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I have a protocol named MyProtocol. MyProtocol has an required method:

- (NSUInteger)length;

And some other methods.

Now i want to make the NSString class conform to MyProtocol with a category. Like so:

@interface NSString (NSStringWithMyProtocol) <MyProtocol>
@end

In this category i implement all methods excluding the 'length' method, because i want the original NSString implementation. I do not want to override it in this particular class.

Now i get a warning because of an incomplete implementation of MyProtocol in the category.

I know there are a few solutions to solve this.

  1. Make the method optional
  2. Pointer Swizzling
  3. Adding subclass to class which is conform to the protocol. Then leave out the implementation.

I do not want to use these options because they result in a bad design for the rest of my code.
Option 3 is bad, because of existing direct subclasses will not be conform to the protocol.

Does anybody know how to remove the warning without implementing the length method?

NOTE: The class, category and protocol are just examples. I did encounter this problem with other classes which i could not post about. Thanks

EDIT: Added the third option.

Full Code:

The protocol:

@protocol MyProtocol <NSObject>

- (void) myMethod;
- (NSInteger) length;

@end

The category header:

#import <Foundation/Foundation.h>
#import "MyProtocol.h"

@interface NSString (MyProtocol) <MyProtocol>
@end

The category implementation:

@implementation NSString (MyProtocol)

- (void)myMethod {

}

@end

This results in the following warnings.

Incomplete implementation

Method in protocol not implemented

In this screenshot you can see my warning: Screen shot

I tried compiling with LLVM GCC 4.2 and the Apple LLVM 3.0 compiler. I also compiled on xcode 4.0.2 and Xcode 4.2. I'm on OS X 10.6.8.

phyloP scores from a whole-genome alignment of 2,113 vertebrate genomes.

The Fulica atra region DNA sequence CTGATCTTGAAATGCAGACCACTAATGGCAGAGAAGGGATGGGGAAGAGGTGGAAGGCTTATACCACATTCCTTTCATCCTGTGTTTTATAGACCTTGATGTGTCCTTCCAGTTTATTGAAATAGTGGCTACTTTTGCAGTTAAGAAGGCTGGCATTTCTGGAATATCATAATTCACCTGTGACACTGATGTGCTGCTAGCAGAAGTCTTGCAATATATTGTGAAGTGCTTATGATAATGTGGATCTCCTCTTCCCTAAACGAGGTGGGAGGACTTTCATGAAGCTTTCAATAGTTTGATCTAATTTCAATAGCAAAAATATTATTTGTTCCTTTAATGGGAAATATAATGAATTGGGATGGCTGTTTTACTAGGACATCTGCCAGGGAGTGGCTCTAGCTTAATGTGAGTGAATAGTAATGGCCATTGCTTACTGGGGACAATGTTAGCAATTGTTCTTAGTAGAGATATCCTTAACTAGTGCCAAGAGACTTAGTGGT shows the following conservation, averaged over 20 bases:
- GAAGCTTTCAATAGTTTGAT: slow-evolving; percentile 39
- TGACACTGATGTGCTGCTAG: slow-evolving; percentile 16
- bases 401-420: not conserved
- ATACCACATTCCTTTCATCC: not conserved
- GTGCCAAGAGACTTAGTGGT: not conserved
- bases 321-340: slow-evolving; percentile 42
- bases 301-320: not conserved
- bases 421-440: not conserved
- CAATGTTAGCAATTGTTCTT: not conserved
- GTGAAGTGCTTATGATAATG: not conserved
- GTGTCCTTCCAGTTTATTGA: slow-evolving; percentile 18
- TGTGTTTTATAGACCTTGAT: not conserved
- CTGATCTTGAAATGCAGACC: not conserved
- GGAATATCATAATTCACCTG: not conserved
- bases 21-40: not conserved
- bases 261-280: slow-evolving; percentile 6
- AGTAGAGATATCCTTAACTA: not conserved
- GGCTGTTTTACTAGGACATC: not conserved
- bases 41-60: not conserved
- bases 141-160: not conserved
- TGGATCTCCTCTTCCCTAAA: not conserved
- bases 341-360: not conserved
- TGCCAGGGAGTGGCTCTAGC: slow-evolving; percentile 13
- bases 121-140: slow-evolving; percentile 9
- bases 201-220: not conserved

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2 Answers

up vote 5 down vote accepted

I cannot reproduce this issue. Can you post code that demonstrates it? The following compiles without warnings on 10.7.

#import <Foundation/Foundation.h>

@protocol MyProtocol <NSObject>
- (NSUInteger)length;
@end

@interface NSString (NSStringWithMyProtocol) <MyProtocol>
@end

int main (int argc, const char * argv[]) {
  @autoreleasepool {
    id<MyProtocol> foo = @"foo";
    NSLog(@"%@", foo);    
  }
  return 0;
}
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1  
I added my code. I also see whats different. You did not define an implementation for the category. –  Mats Stijlaart Sep 2 '11 at 8:15
1  
Clang apparently is much stricter about this than gcc. In the vast majority of cases, that's a good thing, but in this case I believe you've pushed it to the edge of the current implementation. I would open a defect against clang. –  Rob Napier Sep 2 '11 at 13:46
1  
I think i will sign this as the correct answer. Note that it will only function when a class already did implement all methods defined in the protocol. The categories implementation can not exist with a partial implementation of the protocol. –  Mats Stijlaart Sep 4 '11 at 0:44
    
This question and answer were helpful to me. I get the same warning, but my code still compiles and runs FWIW. –  carbocation May 27 at 22:53
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You might consider this a bit of a hack, and I don't know if it will even work, but how about declaring it as a read only property

@property (readonly, assign) NSUInteger length;

and then in the implementation of your category, make it @dynamic

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Whould work for a getter, but not for the setter. Didn't indicate this was just an example. Wasn't able to talk about my production code. –  Mats Stijlaart Aug 31 '11 at 12:04
    
@Mats: make it a read/write property then –  JeremyP Aug 31 '11 at 12:05
1  
True. But that will not only resolve setter/getter kind of methods. As noted in my previous comment, i deal with other classes and methods. –  Mats Stijlaart Aug 31 '11 at 12:07
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